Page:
MEDFORD, Ore.– President Trump signed a new bill into law on Wednesday that will crackdown on the shipment of illicit drugs into the country.
The Synthetics Trafficking and Overdose Protection or STOP Act is part of a package of 70 bills that received bipartisan support in Washington including that of opposites in Oregon’s Congressional delegation.
Representative Greg Walden (R) and Senator Ron Wyden (D) hailed the passage of the legislation and what it means for the fight against the opioid epidemic. Rep. Walden even penned a bill, the SUPPORT for Patients and Communities Act, that would give patients with opioid use disorder improved ability to access treatment.
“It’s about how we get the over-prescribed pain killers out of the market,” he said. “It’s about alternative pain management strategies and most of all telling people you got hope if you’ve got addiction because help is on the way.”
However, the STOP Act takes a different direction, one that could have big implications for the future of drug shipments from foreign countries into the U.S. The legislation is designed to to prevent dangerous illicit drugs like fentanyl and carfentanil from being shipped through the borders where they are later spread by drug traffickers in the states.
While Jackson County has seen an increase of opioid overdoses this year, with some being directly related to fentanyl, law enforcement says this act won’t have a direct affect on the Rogue Valley but it’s certainly a step in the right direction for preventing synthetic drugs from reaching the streets.
“This is a definite step in the right direction,” said Lt. Mike Budreau, Medford Police. “Anytime we can restrict the illicit drugs coming into the country that’s a good thing.”
The bill is targeting mailing systems which have been a main source of shipment for opioids. As Dr. Jim Shames of the Jackson County Health Department pointed out, drugs like fentanyl are so potent only a little bit is need to be shipped at a time.
“It takes so little you could put it in an envelope and mail it from China,” he said.
According to a report by the U.S.P.S Office of the Inspector General, 90 percent of illicit drug sellers on the dark web use the U.S. Postal Service. From purchase to delivery, these synthetic opioids have mostly passed through checks due to weaknesses in international mail securities.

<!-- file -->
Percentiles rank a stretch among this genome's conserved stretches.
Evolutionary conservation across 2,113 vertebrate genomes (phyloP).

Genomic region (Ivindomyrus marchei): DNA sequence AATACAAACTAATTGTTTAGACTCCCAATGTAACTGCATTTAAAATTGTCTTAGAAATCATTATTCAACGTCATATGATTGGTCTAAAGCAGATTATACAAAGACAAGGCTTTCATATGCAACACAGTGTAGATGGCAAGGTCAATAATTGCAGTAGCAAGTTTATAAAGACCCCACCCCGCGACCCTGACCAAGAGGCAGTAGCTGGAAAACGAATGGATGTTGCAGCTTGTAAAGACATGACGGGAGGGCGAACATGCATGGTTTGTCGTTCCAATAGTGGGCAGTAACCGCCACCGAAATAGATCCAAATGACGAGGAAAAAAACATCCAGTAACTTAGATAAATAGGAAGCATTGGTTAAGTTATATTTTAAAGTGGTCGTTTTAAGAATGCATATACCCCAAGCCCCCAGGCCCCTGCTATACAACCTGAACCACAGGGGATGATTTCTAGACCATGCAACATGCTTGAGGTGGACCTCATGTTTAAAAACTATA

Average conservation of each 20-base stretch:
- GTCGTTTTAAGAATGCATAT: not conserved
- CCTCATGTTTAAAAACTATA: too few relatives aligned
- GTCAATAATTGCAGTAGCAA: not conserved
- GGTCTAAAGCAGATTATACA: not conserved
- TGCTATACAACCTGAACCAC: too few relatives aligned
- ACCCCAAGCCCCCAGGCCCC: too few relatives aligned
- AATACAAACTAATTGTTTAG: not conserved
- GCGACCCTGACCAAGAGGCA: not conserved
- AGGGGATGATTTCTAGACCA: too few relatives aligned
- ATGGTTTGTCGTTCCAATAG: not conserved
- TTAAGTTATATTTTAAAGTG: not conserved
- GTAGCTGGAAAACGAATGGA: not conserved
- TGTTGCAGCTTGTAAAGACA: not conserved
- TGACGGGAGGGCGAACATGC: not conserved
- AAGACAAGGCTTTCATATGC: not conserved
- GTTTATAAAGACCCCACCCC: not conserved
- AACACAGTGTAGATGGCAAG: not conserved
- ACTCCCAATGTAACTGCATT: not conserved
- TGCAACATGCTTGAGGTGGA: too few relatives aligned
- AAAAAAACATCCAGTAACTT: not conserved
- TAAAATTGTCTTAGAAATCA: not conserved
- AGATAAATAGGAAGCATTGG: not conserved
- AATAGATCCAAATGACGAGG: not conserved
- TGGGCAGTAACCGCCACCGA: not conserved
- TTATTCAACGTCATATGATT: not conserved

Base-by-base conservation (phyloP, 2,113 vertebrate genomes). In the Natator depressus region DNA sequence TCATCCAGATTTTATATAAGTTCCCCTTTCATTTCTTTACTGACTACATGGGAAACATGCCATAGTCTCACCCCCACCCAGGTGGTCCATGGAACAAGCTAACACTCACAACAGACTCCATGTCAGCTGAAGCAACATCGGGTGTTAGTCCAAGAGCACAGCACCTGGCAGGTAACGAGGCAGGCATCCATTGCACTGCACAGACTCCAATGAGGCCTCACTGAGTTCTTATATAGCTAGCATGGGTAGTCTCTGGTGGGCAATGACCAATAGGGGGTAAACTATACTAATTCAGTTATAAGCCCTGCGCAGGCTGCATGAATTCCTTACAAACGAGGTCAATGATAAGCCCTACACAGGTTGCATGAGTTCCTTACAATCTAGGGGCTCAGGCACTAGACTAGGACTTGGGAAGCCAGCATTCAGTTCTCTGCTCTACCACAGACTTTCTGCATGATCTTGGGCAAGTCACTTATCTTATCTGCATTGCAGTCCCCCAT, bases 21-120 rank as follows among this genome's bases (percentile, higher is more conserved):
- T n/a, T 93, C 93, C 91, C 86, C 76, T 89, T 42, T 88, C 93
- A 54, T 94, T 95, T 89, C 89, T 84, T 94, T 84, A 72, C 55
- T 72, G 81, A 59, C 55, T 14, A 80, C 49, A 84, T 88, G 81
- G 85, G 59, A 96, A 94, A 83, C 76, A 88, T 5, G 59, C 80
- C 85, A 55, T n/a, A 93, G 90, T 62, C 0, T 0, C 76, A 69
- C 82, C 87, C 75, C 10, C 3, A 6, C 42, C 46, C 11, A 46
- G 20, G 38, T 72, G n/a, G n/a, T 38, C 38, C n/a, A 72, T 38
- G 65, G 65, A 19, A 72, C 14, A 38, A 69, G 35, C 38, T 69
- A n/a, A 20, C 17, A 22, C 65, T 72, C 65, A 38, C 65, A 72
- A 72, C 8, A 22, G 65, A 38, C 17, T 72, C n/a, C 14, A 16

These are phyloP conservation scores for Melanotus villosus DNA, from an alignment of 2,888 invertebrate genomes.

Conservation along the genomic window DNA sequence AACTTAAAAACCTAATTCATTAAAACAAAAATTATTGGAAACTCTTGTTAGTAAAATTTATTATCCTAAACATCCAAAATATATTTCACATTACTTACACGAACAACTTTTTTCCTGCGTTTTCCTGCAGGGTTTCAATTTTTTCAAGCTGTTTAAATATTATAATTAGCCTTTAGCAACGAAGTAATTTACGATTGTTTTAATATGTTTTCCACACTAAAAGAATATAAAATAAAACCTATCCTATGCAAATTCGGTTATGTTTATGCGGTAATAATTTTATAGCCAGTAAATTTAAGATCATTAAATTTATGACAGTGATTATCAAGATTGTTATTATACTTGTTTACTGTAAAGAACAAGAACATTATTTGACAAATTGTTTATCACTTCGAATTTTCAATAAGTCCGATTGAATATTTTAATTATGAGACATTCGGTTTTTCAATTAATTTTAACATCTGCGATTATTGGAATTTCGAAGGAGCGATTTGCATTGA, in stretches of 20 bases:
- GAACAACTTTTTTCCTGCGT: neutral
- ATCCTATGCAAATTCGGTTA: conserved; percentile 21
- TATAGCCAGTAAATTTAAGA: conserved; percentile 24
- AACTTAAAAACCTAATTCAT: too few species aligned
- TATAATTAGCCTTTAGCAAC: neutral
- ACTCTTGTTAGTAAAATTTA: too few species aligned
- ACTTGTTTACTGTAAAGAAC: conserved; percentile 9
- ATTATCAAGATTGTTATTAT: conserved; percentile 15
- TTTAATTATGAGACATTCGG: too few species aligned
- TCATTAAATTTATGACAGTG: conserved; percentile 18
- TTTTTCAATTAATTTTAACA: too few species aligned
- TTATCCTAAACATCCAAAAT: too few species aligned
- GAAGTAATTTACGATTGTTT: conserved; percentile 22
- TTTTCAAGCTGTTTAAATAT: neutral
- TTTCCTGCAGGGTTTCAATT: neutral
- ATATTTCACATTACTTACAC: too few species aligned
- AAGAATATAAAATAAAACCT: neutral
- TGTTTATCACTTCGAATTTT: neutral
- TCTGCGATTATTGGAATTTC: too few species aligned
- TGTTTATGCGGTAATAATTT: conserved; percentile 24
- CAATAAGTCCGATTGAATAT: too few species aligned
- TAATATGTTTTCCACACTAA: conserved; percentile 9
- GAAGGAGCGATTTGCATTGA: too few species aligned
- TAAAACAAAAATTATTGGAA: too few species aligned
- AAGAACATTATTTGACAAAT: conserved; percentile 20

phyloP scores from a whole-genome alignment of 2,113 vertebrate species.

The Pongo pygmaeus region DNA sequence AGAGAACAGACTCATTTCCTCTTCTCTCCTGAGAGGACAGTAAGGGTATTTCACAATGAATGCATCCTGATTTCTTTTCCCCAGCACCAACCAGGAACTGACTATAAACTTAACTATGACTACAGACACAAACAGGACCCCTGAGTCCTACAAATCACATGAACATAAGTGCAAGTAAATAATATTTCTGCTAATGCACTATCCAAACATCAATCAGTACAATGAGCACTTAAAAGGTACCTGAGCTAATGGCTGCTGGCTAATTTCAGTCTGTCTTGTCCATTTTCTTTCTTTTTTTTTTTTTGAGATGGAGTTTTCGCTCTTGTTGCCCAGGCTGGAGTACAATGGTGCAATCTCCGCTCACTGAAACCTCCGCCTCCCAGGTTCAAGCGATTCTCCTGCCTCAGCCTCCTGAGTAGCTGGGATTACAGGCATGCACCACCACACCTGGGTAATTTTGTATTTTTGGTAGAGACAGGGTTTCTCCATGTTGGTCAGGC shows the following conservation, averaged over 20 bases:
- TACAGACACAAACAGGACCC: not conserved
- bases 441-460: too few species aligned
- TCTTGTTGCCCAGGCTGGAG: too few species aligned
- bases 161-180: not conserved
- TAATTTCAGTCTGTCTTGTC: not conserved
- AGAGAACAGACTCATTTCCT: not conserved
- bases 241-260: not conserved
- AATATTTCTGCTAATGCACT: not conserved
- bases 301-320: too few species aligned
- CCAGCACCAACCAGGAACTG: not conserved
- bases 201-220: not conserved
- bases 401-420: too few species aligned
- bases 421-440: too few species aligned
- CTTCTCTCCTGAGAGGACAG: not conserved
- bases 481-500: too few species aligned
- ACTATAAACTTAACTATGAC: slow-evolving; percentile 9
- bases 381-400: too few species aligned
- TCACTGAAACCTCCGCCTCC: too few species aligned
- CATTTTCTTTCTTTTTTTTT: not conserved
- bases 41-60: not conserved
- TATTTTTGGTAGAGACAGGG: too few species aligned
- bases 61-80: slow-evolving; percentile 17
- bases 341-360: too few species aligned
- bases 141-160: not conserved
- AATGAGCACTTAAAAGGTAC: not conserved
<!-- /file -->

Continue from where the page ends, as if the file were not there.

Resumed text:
However this new bill will allow for increased usage of advance electronic data or AED to screen packages coming from other countries. The AED includes details such as recipient’s name and address, the sender’s name and address and package contents. In a report from the inspector general’s office, some countries use AED and others don’t and the Postal Service is “bound by international standards to accept mail from all countries.”
Now though, the Postal Service will be able to submit more packages to U.S. Customs and Border Protection for screening at an International Service Center before entering U.S. borders.
“We don’t see a lot of the prescription – the illicit prescription medication that is being received by mail just hasn’t made it out here yet,” said Lt. Budreau. “That is something other parts of the country have seen.”
Medford Police say what it mostly sees are drugs like heroin or meth being shipped in by vehicle. Fentanyl does come in too but it’s usually been mixed in with other drugs before crossing the state line.
“The fentanyl issue or the scare is really associated with the heroin,” said Lt. Budreau. “So when we see fenantyl, we are seeing it combined with heroin often unbeknownst to the person that is taking it or dealing it.”
Ultimately health and law enforcement say this is great step but more steps will be needed.
“We need to get the countries where it’s being manufactured to really take some responsibility and accountability,” said Dr. Shames. “To control the illicit manufacturing of the drugs abroad.”
There have been 19 confirmed overdoses this year in Jackson County – the most ever. According to Medford Police three were confirmed deaths from fentanyl induced overdoses. Lab results are pending in several other cases.
NBC5 News Reporter Miles Furuichi graduated from Chapman University with degrees in English and Journalism. He received post graduate experience in Los Angeles in photojournalism and commercial photography. He also spent time in Dublin, Ireland working in print journalism and advertising.
Miles is a Rogue Valley native, raised in Ashland. He enjoys hiking, mountain biking and photography.